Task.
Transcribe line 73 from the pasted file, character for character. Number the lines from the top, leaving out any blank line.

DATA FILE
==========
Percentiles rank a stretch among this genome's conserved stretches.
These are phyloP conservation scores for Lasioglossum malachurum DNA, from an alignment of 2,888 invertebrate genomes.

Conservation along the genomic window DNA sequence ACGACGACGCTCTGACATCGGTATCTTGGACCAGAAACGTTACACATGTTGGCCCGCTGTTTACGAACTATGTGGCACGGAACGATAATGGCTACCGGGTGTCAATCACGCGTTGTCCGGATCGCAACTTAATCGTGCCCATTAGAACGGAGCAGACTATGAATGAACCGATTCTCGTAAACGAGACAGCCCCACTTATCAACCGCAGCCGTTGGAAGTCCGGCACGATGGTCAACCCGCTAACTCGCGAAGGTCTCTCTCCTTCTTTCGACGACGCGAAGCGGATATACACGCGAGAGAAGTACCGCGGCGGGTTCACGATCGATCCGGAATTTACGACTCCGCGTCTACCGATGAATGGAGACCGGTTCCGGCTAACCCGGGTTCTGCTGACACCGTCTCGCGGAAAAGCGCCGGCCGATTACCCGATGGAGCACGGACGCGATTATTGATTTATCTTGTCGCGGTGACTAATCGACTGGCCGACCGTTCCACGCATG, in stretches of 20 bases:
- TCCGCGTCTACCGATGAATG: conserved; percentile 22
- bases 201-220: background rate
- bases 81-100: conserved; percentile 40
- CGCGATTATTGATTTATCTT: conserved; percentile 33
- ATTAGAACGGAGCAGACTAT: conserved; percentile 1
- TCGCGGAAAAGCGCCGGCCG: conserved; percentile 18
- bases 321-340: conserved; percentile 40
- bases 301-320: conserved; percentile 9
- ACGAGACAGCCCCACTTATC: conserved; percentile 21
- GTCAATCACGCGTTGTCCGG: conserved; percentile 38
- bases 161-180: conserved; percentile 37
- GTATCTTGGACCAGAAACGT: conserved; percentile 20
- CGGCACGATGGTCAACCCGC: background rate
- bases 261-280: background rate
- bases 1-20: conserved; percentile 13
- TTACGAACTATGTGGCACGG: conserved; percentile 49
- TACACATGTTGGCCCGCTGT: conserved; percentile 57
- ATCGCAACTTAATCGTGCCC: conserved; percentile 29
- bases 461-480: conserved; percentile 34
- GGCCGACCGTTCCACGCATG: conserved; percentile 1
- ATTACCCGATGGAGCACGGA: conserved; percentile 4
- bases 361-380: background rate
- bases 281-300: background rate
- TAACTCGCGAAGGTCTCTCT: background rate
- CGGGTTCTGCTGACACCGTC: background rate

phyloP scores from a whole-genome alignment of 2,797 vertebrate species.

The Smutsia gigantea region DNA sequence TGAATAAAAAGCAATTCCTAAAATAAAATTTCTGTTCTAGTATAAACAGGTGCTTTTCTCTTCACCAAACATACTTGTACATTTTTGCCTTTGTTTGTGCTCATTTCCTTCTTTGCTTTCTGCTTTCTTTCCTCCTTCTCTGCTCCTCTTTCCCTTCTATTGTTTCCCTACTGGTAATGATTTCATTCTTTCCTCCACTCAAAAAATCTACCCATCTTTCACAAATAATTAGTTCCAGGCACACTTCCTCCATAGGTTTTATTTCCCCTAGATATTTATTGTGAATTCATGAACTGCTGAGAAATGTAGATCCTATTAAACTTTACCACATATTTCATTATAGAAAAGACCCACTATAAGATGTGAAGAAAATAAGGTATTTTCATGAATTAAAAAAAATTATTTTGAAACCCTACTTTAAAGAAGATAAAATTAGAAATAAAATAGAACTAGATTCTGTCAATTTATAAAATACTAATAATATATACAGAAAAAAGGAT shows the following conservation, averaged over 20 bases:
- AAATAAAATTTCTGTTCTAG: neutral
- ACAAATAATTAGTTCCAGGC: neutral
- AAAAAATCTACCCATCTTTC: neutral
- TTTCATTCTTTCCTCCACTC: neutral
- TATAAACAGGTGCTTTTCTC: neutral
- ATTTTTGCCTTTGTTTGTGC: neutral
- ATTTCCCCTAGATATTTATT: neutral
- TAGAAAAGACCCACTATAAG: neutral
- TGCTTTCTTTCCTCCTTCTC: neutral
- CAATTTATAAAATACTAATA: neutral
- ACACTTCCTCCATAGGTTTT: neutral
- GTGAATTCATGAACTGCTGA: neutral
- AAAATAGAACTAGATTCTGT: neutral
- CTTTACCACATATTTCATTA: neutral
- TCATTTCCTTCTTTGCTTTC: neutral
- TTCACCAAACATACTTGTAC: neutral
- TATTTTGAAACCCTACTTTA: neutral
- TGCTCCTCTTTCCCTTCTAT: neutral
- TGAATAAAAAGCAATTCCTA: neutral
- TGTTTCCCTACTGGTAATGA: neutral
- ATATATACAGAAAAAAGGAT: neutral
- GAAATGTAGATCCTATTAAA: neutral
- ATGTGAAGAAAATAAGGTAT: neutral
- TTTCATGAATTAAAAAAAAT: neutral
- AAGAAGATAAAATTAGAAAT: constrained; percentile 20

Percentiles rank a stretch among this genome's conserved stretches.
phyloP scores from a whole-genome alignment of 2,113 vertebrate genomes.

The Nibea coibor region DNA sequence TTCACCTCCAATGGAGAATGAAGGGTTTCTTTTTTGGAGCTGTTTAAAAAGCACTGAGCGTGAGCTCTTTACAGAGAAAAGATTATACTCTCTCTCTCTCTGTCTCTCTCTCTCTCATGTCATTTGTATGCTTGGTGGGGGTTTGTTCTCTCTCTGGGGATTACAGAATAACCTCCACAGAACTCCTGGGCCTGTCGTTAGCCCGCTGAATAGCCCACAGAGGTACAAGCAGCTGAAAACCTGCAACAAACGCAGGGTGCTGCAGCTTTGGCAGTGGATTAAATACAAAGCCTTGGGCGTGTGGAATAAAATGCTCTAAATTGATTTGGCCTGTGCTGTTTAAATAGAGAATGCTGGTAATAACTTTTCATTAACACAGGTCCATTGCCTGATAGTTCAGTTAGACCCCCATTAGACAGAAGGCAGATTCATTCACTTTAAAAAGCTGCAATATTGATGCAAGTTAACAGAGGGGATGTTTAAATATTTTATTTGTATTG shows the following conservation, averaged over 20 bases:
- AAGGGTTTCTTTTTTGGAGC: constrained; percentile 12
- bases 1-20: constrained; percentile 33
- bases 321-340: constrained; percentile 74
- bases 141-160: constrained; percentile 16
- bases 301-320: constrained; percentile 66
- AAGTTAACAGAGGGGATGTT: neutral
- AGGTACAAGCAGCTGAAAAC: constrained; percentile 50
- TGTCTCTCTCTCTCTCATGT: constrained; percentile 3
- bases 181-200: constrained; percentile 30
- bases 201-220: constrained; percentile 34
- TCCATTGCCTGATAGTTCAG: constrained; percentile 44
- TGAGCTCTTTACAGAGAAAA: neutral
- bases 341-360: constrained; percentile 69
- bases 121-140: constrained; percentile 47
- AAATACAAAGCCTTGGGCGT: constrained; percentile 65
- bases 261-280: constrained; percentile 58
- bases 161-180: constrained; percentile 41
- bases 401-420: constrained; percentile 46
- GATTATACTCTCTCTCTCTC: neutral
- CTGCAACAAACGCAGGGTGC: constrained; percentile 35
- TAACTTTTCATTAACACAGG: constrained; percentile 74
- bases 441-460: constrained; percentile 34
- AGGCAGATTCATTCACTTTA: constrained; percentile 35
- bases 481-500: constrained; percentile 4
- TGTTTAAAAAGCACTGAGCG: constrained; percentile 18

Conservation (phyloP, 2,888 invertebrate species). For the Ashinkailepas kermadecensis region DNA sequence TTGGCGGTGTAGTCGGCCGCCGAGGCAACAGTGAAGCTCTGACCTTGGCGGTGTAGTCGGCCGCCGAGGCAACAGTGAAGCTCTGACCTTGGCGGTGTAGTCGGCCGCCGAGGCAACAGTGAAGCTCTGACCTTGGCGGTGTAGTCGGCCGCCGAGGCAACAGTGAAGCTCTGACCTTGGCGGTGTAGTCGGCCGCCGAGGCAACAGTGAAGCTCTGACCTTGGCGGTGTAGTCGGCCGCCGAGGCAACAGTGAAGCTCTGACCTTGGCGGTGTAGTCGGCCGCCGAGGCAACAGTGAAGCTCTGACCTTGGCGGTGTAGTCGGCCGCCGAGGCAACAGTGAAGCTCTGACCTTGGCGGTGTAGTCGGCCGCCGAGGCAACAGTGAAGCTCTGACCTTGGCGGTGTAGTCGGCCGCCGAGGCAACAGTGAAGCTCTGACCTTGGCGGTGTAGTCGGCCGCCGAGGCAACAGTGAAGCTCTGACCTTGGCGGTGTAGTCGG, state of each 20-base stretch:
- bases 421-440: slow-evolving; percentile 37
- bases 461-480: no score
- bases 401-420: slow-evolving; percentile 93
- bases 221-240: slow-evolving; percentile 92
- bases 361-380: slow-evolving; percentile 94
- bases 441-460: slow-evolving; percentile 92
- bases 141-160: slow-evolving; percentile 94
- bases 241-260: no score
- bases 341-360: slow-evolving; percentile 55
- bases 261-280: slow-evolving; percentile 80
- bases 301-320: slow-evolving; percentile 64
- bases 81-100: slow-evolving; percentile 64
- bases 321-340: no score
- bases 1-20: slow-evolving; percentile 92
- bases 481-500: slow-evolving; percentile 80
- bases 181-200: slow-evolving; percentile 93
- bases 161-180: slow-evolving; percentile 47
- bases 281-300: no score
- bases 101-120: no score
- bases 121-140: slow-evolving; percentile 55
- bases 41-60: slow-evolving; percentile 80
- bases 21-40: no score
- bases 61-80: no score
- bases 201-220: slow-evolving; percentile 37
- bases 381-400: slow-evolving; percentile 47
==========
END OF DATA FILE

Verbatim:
- AAATACAAAGCCTTGGGCGT: constrained; percentile 65